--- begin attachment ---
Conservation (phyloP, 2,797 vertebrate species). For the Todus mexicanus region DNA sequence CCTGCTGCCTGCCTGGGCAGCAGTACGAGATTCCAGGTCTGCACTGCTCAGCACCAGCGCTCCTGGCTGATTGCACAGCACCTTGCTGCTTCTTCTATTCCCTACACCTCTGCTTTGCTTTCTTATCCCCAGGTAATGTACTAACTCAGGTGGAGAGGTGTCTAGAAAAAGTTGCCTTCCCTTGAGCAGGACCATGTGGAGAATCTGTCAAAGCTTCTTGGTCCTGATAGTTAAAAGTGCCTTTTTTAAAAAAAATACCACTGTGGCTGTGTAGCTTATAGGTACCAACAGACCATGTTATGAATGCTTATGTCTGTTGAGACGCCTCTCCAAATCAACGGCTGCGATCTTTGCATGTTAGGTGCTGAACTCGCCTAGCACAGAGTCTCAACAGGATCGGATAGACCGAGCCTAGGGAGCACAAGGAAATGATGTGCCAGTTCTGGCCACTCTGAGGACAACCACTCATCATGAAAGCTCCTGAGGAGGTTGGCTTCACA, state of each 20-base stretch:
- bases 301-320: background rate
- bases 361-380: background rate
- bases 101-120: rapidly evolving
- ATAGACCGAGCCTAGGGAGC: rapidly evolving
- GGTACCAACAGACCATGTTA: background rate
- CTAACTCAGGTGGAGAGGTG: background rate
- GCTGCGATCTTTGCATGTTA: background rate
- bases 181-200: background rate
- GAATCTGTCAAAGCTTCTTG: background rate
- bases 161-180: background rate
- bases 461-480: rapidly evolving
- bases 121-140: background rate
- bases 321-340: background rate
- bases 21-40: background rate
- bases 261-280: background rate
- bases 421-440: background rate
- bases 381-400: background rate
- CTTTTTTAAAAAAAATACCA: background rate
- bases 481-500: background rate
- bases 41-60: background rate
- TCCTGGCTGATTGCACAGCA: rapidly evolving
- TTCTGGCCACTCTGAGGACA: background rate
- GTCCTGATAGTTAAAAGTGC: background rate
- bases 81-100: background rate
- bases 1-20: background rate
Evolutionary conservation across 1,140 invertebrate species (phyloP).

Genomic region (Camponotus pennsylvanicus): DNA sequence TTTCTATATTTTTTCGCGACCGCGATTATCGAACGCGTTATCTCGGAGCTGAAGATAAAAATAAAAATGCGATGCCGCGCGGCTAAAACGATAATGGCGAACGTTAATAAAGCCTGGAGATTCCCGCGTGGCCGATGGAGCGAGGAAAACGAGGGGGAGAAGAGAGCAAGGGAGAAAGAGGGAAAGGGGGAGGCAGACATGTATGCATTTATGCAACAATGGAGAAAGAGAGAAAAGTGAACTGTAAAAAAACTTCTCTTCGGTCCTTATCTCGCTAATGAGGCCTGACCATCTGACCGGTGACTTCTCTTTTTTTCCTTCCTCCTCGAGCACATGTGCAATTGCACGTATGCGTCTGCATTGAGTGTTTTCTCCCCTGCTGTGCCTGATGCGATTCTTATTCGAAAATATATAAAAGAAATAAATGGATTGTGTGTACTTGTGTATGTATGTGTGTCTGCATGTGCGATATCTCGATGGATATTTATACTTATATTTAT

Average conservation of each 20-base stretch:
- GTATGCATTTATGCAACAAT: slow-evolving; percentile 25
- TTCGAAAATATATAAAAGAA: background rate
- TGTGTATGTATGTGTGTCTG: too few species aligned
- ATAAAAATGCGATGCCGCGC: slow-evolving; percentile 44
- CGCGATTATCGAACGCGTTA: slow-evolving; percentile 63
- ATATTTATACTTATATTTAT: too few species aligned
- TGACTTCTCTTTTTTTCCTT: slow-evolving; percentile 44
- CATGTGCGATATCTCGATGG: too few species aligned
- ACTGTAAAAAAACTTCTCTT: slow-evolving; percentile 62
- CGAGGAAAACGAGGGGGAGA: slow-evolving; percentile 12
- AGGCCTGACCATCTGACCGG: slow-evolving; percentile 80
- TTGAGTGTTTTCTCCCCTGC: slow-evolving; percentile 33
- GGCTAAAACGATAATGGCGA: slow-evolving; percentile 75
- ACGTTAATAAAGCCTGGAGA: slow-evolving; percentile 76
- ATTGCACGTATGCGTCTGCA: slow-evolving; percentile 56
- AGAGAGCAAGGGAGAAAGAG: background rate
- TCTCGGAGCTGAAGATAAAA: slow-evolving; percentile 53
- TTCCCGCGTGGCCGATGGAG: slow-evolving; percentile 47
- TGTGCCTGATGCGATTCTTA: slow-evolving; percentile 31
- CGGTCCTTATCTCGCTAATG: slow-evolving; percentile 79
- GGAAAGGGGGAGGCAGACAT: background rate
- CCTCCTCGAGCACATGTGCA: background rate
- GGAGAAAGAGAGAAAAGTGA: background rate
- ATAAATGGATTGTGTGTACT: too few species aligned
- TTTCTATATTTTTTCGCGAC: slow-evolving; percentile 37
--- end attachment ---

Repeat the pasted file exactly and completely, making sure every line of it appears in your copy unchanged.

Conservation (phyloP, 2,797 vertebrate species). For the Todus mexicanus region DNA sequence CCTGCTGCCTGCCTGGGCAGCAGTACGAGATTCCAGGTCTGCACTGCTCAGCACCAGCGCTCCTGGCTGATTGCACAGCACCTTGCTGCTTCTTCTATTCCCTACACCTCTGCTTTGCTTTCTTATCCCCAGGTAATGTACTAACTCAGGTGGAGAGGTGTCTAGAAAAAGTTGCCTTCCCTTGAGCAGGACCATGTGGAGAATCTGTCAAAGCTTCTTGGTCCTGATAGTTAAAAGTGCCTTTTTTAAAAAAAATACCACTGTGGCTGTGTAGCTTATAGGTACCAACAGACCATGTTATGAATGCTTATGTCTGTTGAGACGCCTCTCCAAATCAACGGCTGCGATCTTTGCATGTTAGGTGCTGAACTCGCCTAGCACAGAGTCTCAACAGGATCGGATAGACCGAGCCTAGGGAGCACAAGGAAATGATGTGCCAGTTCTGGCCACTCTGAGGACAACCACTCATCATGAAAGCTCCTGAGGAGGTTGGCTTCACA, state of each 20-base stretch:
- bases 301-320: background rate
- bases 361-380: background rate
- bases 101-120: rapidly evolving
- ATAGACCGAGCCTAGGGAGC: rapidly evolving
- GGTACCAACAGACCATGTTA: background rate
- CTAACTCAGGTGGAGAGGTG: background rate
- GCTGCGATCTTTGCATGTTA: background rate
- bases 181-200: background rate
- GAATCTGTCAAAGCTTCTTG: background rate
- bases 161-180: background rate
- bases 461-480: rapidly evolving
- bases 121-140: background rate
- bases 321-340: background rate
- bases 21-40: background rate
- bases 261-280: background rate
- bases 421-440: background rate
- bases 381-400: background rate
- CTTTTTTAAAAAAAATACCA: background rate
- bases 481-500: background rate
- bases 41-60: background rate
- TCCTGGCTGATTGCACAGCA: rapidly evolving
- TTCTGGCCACTCTGAGGACA: background rate
- GTCCTGATAGTTAAAAGTGC: background rate
- bases 81-100: background rate
- bases 1-20: background rate
Evolutionary conservation across 1,140 invertebrate species (phyloP).

Genomic region (Camponotus pennsylvanicus): DNA sequence TTTCTATATTTTTTCGCGACCGCGATTATCGAACGCGTTATCTCGGAGCTGAAGATAAAAATAAAAATGCGATGCCGCGCGGCTAAAACGATAATGGCGAACGTTAATAAAGCCTGGAGATTCCCGCGTGGCCGATGGAGCGAGGAAAACGAGGGGGAGAAGAGAGCAAGGGAGAAAGAGGGAAAGGGGGAGGCAGACATGTATGCATTTATGCAACAATGGAGAAAGAGAGAAAAGTGAACTGTAAAAAAACTTCTCTTCGGTCCTTATCTCGCTAATGAGGCCTGACCATCTGACCGGTGACTTCTCTTTTTTTCCTTCCTCCTCGAGCACATGTGCAATTGCACGTATGCGTCTGCATTGAGTGTTTTCTCCCCTGCTGTGCCTGATGCGATTCTTATTCGAAAATATATAAAAGAAATAAATGGATTGTGTGTACTTGTGTATGTATGTGTGTCTGCATGTGCGATATCTCGATGGATATTTATACTTATATTTAT

Average conservation of each 20-base stretch:
- GTATGCATTTATGCAACAAT: slow-evolving; percentile 25
- TTCGAAAATATATAAAAGAA: background rate
- TGTGTATGTATGTGTGTCTG: too few species aligned
- ATAAAAATGCGATGCCGCGC: slow-evolving; percentile 44
- CGCGATTATCGAACGCGTTA: slow-evolving; percentile 63
- ATATTTATACTTATATTTAT: too few species aligned
- TGACTTCTCTTTTTTTCCTT: slow-evolving; percentile 44
- CATGTGCGATATCTCGATGG: too few species aligned
- ACTGTAAAAAAACTTCTCTT: slow-evolving; percentile 62
- CGAGGAAAACGAGGGGGAGA: slow-evolving; percentile 12
- AGGCCTGACCATCTGACCGG: slow-evolving; percentile 80
- TTGAGTGTTTTCTCCCCTGC: slow-evolving; percentile 33
- GGCTAAAACGATAATGGCGA: slow-evolving; percentile 75
- ACGTTAATAAAGCCTGGAGA: slow-evolving; percentile 76
- ATTGCACGTATGCGTCTGCA: slow-evolving; percentile 56
- AGAGAGCAAGGGAGAAAGAG: background rate
- TCTCGGAGCTGAAGATAAAA: slow-evolving; percentile 53
- TTCCCGCGTGGCCGATGGAG: slow-evolving; percentile 47
- TGTGCCTGATGCGATTCTTA: slow-evolving; percentile 31
- CGGTCCTTATCTCGCTAATG: slow-evolving; percentile 79
- GGAAAGGGGGAGGCAGACAT: background rate
- CCTCCTCGAGCACATGTGCA: background rate
- GGAGAAAGAGAGAAAAGTGA: background rate
- ATAAATGGATTGTGTGTACT: too few species aligned
- TTTCTATATTTTTTCGCGAC: slow-evolving; percentile 37